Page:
• 1678, R[alph] Cudworth, chapter V, in The True Intellectual System of the Universe: The First Part; wherein All the Reason and Philosophy of Atheism is Confuted; and Its Impossibility Demonstrated, London: [] Richard Royston, [], →OCLC, page 781:
          For as much as Time, is alvvaies Scattered and Stretched out in Length, and Diſtance, one moment follovving after another; but Eternity remaineth in the ſame, vvithout any Flux, and yet nevertheleſs outgoeth Time, and tranſcendeth the Flux thereof, though ſeeming to be ſtretched and ſpun out more into Length.
        • 1743, Henry Fielding, “A Surprizing Instance of Mr. Adams’s Short Memory, with the Unfortunate Consequences which It Brought on Joseph”, in The History of the Adventures of Joseph Andrews, and His Friend Mr. Abraham Adams. [], 3rd edition, volume I, London: [] A[ndrew] Millar, [], →OCLC, book II, page 100:
          The tvvo Travellers ſet out together, one on horeſback, the other on foot: Novv as it generally happens that he on horſeback outgoes him on foot, the Cuſtom is, that vvhen he arrives at the Diſtance agreed on, he is to diſmount, tie the Horſe to ſome Gate, Tree, Poſt, or other thing, and then proceed on foot; vvhen the other comes up to the Horſe, he unties him, mounts and gallops on, []
        • 1889, William Morris, “Otter and His Folk Come into Mid-mark”, in A Tale of the House of the Wolfings and All the Kindreds of the Mark [], London: Reeves and Turner [], →OCLC, page 126:
          Ever he gazed earnestly on the main battle of the Romans, and what they were doing, and presently it became clear to him that they would outgo him and come to the ford, and then he wotted well that they would set on him just when their light-armed were on his flank and his rearward, and then it would go hard but they would break their array and all would be lost: []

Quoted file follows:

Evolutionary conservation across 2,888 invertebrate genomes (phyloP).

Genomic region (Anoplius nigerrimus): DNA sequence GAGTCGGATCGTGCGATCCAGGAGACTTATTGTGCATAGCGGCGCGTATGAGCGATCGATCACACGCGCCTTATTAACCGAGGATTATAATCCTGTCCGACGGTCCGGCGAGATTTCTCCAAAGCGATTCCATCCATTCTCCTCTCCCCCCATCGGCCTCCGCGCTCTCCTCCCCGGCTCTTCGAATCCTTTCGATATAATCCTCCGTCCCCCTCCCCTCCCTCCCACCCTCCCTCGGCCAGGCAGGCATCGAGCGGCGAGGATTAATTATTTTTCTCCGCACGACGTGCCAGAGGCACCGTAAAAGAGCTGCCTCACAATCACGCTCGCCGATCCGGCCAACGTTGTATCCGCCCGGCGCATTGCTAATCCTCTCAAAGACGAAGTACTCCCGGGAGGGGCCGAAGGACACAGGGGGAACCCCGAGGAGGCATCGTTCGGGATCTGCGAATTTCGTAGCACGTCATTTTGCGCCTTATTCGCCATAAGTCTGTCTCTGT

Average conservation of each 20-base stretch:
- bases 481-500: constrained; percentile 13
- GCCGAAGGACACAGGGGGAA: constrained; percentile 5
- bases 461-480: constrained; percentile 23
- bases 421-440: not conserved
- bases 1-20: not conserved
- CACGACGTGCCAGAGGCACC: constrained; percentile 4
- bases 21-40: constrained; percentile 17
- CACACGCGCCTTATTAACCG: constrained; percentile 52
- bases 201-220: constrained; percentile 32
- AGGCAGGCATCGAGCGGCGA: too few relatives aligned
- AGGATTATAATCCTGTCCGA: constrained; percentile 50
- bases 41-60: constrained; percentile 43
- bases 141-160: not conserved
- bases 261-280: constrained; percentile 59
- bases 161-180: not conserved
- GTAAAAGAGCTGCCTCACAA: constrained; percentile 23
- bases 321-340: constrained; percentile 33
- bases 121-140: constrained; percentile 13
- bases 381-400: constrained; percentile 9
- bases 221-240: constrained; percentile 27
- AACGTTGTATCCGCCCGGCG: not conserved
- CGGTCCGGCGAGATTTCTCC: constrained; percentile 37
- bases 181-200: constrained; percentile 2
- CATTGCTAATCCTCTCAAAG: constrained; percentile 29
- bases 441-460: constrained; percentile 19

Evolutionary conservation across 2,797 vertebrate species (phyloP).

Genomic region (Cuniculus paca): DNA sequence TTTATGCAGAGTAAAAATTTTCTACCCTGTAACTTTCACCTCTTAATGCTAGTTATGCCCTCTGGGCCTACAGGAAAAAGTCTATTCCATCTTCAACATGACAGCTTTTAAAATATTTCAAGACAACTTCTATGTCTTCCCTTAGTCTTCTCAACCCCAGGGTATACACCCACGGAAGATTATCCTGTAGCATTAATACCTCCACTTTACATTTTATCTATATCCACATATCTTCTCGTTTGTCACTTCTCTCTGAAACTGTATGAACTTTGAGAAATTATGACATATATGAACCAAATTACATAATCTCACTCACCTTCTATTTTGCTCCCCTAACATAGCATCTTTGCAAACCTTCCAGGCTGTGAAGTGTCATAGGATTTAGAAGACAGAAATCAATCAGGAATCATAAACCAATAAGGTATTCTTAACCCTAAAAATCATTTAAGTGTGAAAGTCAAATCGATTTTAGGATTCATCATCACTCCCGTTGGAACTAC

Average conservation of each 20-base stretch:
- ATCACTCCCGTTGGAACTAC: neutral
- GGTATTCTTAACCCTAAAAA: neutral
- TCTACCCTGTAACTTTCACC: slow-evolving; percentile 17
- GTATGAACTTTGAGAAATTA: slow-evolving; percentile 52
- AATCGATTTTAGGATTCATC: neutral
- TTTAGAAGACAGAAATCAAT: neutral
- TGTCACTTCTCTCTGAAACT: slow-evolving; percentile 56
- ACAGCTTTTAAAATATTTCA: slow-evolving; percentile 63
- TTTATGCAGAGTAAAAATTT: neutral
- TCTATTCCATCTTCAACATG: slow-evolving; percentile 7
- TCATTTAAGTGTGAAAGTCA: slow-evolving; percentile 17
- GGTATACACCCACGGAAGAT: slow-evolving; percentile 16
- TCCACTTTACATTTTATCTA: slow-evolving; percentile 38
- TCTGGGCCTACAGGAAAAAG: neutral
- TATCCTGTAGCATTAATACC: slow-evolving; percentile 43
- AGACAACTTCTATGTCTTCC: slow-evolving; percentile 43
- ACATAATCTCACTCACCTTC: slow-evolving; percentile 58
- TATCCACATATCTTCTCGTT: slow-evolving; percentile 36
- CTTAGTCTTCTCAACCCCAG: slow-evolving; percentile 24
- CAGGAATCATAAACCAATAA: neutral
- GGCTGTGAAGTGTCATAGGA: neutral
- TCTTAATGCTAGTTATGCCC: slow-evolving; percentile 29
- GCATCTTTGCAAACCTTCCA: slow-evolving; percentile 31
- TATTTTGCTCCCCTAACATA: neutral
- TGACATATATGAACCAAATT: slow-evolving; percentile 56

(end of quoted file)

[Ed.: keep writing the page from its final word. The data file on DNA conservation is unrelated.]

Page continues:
• Go Beyond definition
      To be more than (something); to be better than (something); to surpass (something).
    • Outdo definition
      To excel; go beyond in performance; surpass.
    • Experience definition
      The effect upon the judgment or feelings produced by any event, whether witnessed or participated in; personal and direct impressions as contrasted with description or fancies; personal acquaintance; actual enjoyment or suffering. (1 of 5 experience definitions)
    • Travel definition
      To be on a journey, often for pleasure or business and with luggage; to go from one place to another. (1 of 6 travel definitions)
  2. (intransitive)
    1. (archaic except poetic and Britain, regional) To go out, to set forth, to set out.
      • 1579, Immeritô [pseudonym; Edmund Spenser], “May. Aegloga Quinta.”, in The Shepheardes Calender: [], London: [] Hugh Singleton, [], →OCLC; reprinted as H[einrich] Oskar Sommer, editor, The Shepheardes Calender [], London: John C. Nimmo, [], 1890, →OCLC, folio 16, verso:
        I ſawe a ſhole of ſhepheardes outgoe, / With ſinging, and ſhouting, and iolly chere: []
      • 1845, James Russell Lowell, “First Conversation. Chaucer.”, in Conversations on Some of the Old Poets, Cambridge, Mass.: John Owen, →OCLC, page 99:
        And in the middle sea they chanced to meet; / Up goes the trump; with shots and shouts they greet, / And hasten them to set on with the sun; / With grisly sound outgoeth the great gun, []
      • 1890, John Bragg, “Life”, in Sonnets and Short Poems (Second Series), Leeds, Yorkshire: [] Alfred W. Inman, →OCLC, page 13: